Of all the fiber-related issues, deforestation to create rayon fibers is the most concerning to consumers, according to the Cotton Incorporated Lifestyle Monitor Survey.
Of all the fiber-related issues, deforestation to create rayon fibers is the most concerning to consumers, according to the Cotton Incorporated Lifestyle Monitor Survey.
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In a tight retail environment, apparel brands have a vested interest in understanding consumers’ eco concerns, and how fabric choice could impact their business.

According to the Cotton Incorporated Lifestyle Monitor Survey, most consumers want to do right by Mother Earth. The majority (64%) say they always or usually recycle, use refillable bottles (55%) and purchase energy-saving appliances (53%) in an effort to protect the environment. But just 16% check corporate environmental policies before making a purchase.

However, companies shouldn’t take that to mean shoppers don’t care.

Many people, even those in the apparel business, have no idea the rayon they’re using might be coming from a tropical rainforest,” says Brihannala Morgan, senior forest campaigner with the Rainforest Action Network (RAN). RAN created the Out of Fashion campaign to demand the fashion industry commits to “getting rainforest destruction and human rights abuses out of our clothing.”

As a natural fiber, cotton is biodegradable. The Environmental Protection Agency’s Julia Valentine, spokesperson, explains how clothes made of a synthetic fabric like polyester and nylon can end up as microplastic in lakes, rivers and, ultimately, the world’s oceans.

Synthetic fabrics are made partly or wholly from plastic polymers. In addition to the fact that these polymers are made from petroleum, synthetic fabrics may also degrade or break down during everyday use and laundering to produce synthetic microfibers,” Valentine says, explaining that microfibers are those less than 5 millimeters in size in any dimension. “These microfibers do not biodegrade in the environment like natural fibers do. Worldwide monitoring is showing that microplastics exist in all of the world’s oceans and may pose health and ecological hazards.”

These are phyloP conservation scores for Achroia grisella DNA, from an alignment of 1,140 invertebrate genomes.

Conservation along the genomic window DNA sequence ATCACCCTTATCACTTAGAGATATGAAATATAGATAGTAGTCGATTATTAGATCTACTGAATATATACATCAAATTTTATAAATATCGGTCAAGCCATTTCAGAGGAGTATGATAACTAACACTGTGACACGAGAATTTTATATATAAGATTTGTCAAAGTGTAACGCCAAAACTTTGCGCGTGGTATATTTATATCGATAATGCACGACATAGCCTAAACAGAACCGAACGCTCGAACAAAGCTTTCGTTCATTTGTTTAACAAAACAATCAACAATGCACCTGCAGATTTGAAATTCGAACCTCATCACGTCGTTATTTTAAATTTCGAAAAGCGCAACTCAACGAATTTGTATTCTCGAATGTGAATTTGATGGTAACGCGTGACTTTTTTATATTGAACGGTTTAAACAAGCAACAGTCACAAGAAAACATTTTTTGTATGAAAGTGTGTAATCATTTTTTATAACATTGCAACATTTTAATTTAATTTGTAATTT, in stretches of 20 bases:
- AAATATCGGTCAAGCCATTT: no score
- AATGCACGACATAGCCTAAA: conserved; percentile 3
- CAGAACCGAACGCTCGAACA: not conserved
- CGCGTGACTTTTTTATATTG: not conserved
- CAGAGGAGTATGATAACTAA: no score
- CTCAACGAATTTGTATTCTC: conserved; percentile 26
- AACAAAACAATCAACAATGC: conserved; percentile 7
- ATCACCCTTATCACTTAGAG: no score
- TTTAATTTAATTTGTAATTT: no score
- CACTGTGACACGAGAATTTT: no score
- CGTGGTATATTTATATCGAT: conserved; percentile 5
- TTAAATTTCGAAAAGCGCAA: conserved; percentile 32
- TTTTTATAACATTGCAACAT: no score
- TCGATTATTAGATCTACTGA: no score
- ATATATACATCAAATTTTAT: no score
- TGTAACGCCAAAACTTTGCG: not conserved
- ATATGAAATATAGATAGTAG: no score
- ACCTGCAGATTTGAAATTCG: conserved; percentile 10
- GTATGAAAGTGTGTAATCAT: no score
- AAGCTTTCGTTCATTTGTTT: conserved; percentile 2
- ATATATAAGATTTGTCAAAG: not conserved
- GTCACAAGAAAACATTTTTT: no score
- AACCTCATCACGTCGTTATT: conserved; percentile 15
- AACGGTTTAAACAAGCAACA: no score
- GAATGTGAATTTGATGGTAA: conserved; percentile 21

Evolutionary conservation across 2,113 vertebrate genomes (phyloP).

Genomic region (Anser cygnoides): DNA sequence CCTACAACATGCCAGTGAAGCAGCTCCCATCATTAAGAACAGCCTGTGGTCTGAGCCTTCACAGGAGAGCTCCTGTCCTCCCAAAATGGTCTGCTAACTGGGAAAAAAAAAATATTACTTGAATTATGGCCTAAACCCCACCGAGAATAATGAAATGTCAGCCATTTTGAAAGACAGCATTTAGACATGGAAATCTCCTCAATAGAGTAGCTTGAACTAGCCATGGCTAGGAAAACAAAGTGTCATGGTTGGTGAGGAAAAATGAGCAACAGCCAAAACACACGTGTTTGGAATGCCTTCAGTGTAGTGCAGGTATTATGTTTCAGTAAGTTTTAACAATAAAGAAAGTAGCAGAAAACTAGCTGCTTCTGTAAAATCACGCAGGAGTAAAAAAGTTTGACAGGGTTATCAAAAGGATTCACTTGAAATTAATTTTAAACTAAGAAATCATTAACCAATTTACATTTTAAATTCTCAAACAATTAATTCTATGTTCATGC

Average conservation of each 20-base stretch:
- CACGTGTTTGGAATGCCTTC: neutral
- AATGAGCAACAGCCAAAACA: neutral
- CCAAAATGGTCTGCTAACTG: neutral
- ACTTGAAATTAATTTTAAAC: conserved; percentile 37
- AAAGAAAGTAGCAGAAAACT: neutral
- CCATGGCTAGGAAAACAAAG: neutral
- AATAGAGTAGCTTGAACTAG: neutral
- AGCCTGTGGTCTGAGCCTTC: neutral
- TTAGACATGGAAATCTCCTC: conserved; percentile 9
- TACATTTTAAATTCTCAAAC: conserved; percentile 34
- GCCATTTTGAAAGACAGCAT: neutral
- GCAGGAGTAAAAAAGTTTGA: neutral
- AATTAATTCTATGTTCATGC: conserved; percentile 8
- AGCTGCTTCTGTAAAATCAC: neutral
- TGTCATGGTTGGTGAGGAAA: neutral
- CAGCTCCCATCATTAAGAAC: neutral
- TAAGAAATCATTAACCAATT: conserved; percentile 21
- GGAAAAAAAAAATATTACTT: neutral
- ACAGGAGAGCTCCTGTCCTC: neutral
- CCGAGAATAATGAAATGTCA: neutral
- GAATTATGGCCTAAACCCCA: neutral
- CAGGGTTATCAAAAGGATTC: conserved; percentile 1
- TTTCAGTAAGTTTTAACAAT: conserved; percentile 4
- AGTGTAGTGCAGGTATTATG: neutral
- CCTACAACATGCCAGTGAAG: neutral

After being educated about deforestation and microfiber waste issues, 66% of consumers say they’re bothered that brands and retailers are using synthetic fibers in their apparel, according to Monitor data.

Of all the fiber-related issues, deforestation to create rayon fibers (31%) is the most concerning to consumers, followed by microfiber waste from synthetics filling up the world’s oceans (25%).

Morgan explains that most of the wood pulp for synthetics comes from rainforests in four countries: Indonesia, Brazil, Canada, and South Africa. But the area most conflicted is Indonesia.

Companies that produce viscose staple fiber rely on fast-growing trees like eucalyptus and acacia,” Morgan says. “They grow the fastest in tropical regions.”

Indonesia is home to the Leuser Ecosystem. The Leuser is filled with carbon-rich peatlands. RAN states that when these areas are drained and clear cut, and the peat is exposed to air, it begins to oxidize. This releases large amounts of carbon dioxide emissions into the atmosphere, a process that continues for decades.

The dried peat is also highly flammable, and last year “killer haze” from peatland wildfires was responsible for 90,000 early deaths, according to researchers from Harvard and Columbia.

After being educated about the microfiber waste issue, 3 of 5 consumers (60%) say they are likely to check the fiber content label before purchasing clothing to avoid synthetics, according to Monitor data.

Even before learning about the environmental issues with synthetics, 73% of consumers say better quality garments are made from all natural fibers like cotton, and 65% are willing to pay more for natural fibers.

What’s more, 63% are very or somewhat likely to say they would “feel more connected or loyal” to a brand that offers clothes made of natural fibers, followed by those that offer sustainable apparel.

We hear from consumers every day,” RAN’s Morgan says. “We have a large list of people who self-identify as caring about diversity, climate rights, deforestation. And when we told them of the connection between rayon and deforestation, we had hundreds of thousands taking part in our campaign saying they didn’t want companies they bought clothes from involved in it.”